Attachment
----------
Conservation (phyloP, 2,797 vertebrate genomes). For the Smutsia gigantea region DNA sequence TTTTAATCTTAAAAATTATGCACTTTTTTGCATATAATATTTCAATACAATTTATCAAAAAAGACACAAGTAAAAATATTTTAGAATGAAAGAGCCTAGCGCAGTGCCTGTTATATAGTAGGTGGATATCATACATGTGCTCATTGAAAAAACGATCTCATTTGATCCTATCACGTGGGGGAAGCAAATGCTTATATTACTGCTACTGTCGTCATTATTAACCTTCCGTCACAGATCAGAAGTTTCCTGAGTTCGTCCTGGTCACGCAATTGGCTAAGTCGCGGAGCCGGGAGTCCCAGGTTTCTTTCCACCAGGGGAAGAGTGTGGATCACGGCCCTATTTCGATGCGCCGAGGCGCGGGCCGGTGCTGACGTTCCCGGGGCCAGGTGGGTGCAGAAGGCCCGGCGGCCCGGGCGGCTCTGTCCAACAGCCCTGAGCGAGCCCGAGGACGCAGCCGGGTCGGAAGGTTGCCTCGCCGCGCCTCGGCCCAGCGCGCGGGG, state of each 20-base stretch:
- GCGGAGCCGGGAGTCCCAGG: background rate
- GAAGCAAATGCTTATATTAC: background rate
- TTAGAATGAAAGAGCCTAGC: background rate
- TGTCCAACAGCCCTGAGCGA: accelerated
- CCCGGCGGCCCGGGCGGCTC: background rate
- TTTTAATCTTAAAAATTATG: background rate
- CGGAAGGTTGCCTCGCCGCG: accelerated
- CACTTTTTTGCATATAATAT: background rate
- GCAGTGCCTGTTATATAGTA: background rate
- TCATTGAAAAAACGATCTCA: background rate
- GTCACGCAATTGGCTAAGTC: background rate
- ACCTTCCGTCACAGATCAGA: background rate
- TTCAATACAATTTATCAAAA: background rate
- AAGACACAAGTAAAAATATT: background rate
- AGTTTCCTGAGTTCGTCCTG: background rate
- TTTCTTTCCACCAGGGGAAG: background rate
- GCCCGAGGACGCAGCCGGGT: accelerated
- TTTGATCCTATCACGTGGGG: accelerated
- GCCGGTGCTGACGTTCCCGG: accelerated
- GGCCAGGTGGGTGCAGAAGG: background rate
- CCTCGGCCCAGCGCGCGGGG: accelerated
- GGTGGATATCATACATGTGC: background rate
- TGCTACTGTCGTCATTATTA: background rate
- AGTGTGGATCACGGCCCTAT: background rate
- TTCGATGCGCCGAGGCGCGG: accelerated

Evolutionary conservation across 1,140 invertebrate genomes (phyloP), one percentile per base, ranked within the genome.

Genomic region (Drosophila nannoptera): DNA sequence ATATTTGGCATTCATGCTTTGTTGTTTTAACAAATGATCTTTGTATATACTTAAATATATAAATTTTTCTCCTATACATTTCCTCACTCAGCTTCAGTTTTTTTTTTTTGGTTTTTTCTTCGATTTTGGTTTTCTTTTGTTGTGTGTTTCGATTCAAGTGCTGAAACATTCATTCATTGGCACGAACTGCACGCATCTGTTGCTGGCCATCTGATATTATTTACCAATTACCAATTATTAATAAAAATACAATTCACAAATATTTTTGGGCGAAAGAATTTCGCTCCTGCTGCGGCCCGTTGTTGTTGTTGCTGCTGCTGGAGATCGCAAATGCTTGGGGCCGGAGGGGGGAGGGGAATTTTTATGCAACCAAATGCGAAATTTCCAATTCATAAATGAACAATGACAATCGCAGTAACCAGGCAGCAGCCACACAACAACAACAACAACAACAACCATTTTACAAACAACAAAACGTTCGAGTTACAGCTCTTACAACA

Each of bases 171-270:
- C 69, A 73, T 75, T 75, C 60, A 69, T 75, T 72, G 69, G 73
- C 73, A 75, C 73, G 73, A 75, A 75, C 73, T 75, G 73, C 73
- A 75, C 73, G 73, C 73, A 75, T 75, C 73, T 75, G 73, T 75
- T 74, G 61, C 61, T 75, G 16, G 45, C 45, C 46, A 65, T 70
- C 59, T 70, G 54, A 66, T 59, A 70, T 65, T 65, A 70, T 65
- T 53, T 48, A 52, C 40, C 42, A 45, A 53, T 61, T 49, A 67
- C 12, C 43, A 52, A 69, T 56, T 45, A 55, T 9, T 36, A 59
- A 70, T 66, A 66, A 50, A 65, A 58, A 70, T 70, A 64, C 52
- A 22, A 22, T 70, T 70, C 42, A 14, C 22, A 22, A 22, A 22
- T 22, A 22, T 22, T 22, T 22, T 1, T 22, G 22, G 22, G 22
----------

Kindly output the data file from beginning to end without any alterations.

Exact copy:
Conservation (phyloP, 2,797 vertebrate genomes). For the Smutsia gigantea region DNA sequence TTTTAATCTTAAAAATTATGCACTTTTTTGCATATAATATTTCAATACAATTTATCAAAAAAGACACAAGTAAAAATATTTTAGAATGAAAGAGCCTAGCGCAGTGCCTGTTATATAGTAGGTGGATATCATACATGTGCTCATTGAAAAAACGATCTCATTTGATCCTATCACGTGGGGGAAGCAAATGCTTATATTACTGCTACTGTCGTCATTATTAACCTTCCGTCACAGATCAGAAGTTTCCTGAGTTCGTCCTGGTCACGCAATTGGCTAAGTCGCGGAGCCGGGAGTCCCAGGTTTCTTTCCACCAGGGGAAGAGTGTGGATCACGGCCCTATTTCGATGCGCCGAGGCGCGGGCCGGTGCTGACGTTCCCGGGGCCAGGTGGGTGCAGAAGGCCCGGCGGCCCGGGCGGCTCTGTCCAACAGCCCTGAGCGAGCCCGAGGACGCAGCCGGGTCGGAAGGTTGCCTCGCCGCGCCTCGGCCCAGCGCGCGGGG, state of each 20-base stretch:
- GCGGAGCCGGGAGTCCCAGG: background rate
- GAAGCAAATGCTTATATTAC: background rate
- TTAGAATGAAAGAGCCTAGC: background rate
- TGTCCAACAGCCCTGAGCGA: accelerated
- CCCGGCGGCCCGGGCGGCTC: background rate
- TTTTAATCTTAAAAATTATG: background rate
- CGGAAGGTTGCCTCGCCGCG: accelerated
- CACTTTTTTGCATATAATAT: background rate
- GCAGTGCCTGTTATATAGTA: background rate
- TCATTGAAAAAACGATCTCA: background rate
- GTCACGCAATTGGCTAAGTC: background rate
- ACCTTCCGTCACAGATCAGA: background rate
- TTCAATACAATTTATCAAAA: background rate
- AAGACACAAGTAAAAATATT: background rate
- AGTTTCCTGAGTTCGTCCTG: background rate
- TTTCTTTCCACCAGGGGAAG: background rate
- GCCCGAGGACGCAGCCGGGT: accelerated
- TTTGATCCTATCACGTGGGG: accelerated
- GCCGGTGCTGACGTTCCCGG: accelerated
- GGCCAGGTGGGTGCAGAAGG: background rate
- CCTCGGCCCAGCGCGCGGGG: accelerated
- GGTGGATATCATACATGTGC: background rate
- TGCTACTGTCGTCATTATTA: background rate
- AGTGTGGATCACGGCCCTAT: background rate
- TTCGATGCGCCGAGGCGCGG: accelerated

Evolutionary conservation across 1,140 invertebrate genomes (phyloP), one percentile per base, ranked within the genome.

Genomic region (Drosophila nannoptera): DNA sequence ATATTTGGCATTCATGCTTTGTTGTTTTAACAAATGATCTTTGTATATACTTAAATATATAAATTTTTCTCCTATACATTTCCTCACTCAGCTTCAGTTTTTTTTTTTTGGTTTTTTCTTCGATTTTGGTTTTCTTTTGTTGTGTGTTTCGATTCAAGTGCTGAAACATTCATTCATTGGCACGAACTGCACGCATCTGTTGCTGGCCATCTGATATTATTTACCAATTACCAATTATTAATAAAAATACAATTCACAAATATTTTTGGGCGAAAGAATTTCGCTCCTGCTGCGGCCCGTTGTTGTTGTTGCTGCTGCTGGAGATCGCAAATGCTTGGGGCCGGAGGGGGGAGGGGAATTTTTATGCAACCAAATGCGAAATTTCCAATTCATAAATGAACAATGACAATCGCAGTAACCAGGCAGCAGCCACACAACAACAACAACAACAACAACCATTTTACAAACAACAAAACGTTCGAGTTACAGCTCTTACAACA

Each of bases 171-270:
- C 69, A 73, T 75, T 75, C 60, A 69, T 75, T 72, G 69, G 73
- C 73, A 75, C 73, G 73, A 75, A 75, C 73, T 75, G 73, C 73
- A 75, C 73, G 73, C 73, A 75, T 75, C 73, T 75, G 73, T 75
- T 74, G 61, C 61, T 75, G 16, G 45, C 45, C 46, A 65, T 70
- C 59, T 70, G 54, A 66, T 59, A 70, T 65, T 65, A 70, T 65
- T 53, T 48, A 52, C 40, C 42, A 45, A 53, T 61, T 49, A 67
- C 12, C 43, A 52, A 69, T 56, T 45, A 55, T 9, T 36, A 59
- A 70, T 66, A 66, A 50, A 65, A 58, A 70, T 70, A 64, C 52
- A 22, A 22, T 70, T 70, C 42, A 14, C 22, A 22, A 22, A 22
- T 22, A 22, T 22, T 22, T 22, T 1, T 22, G 22, G 22, G 22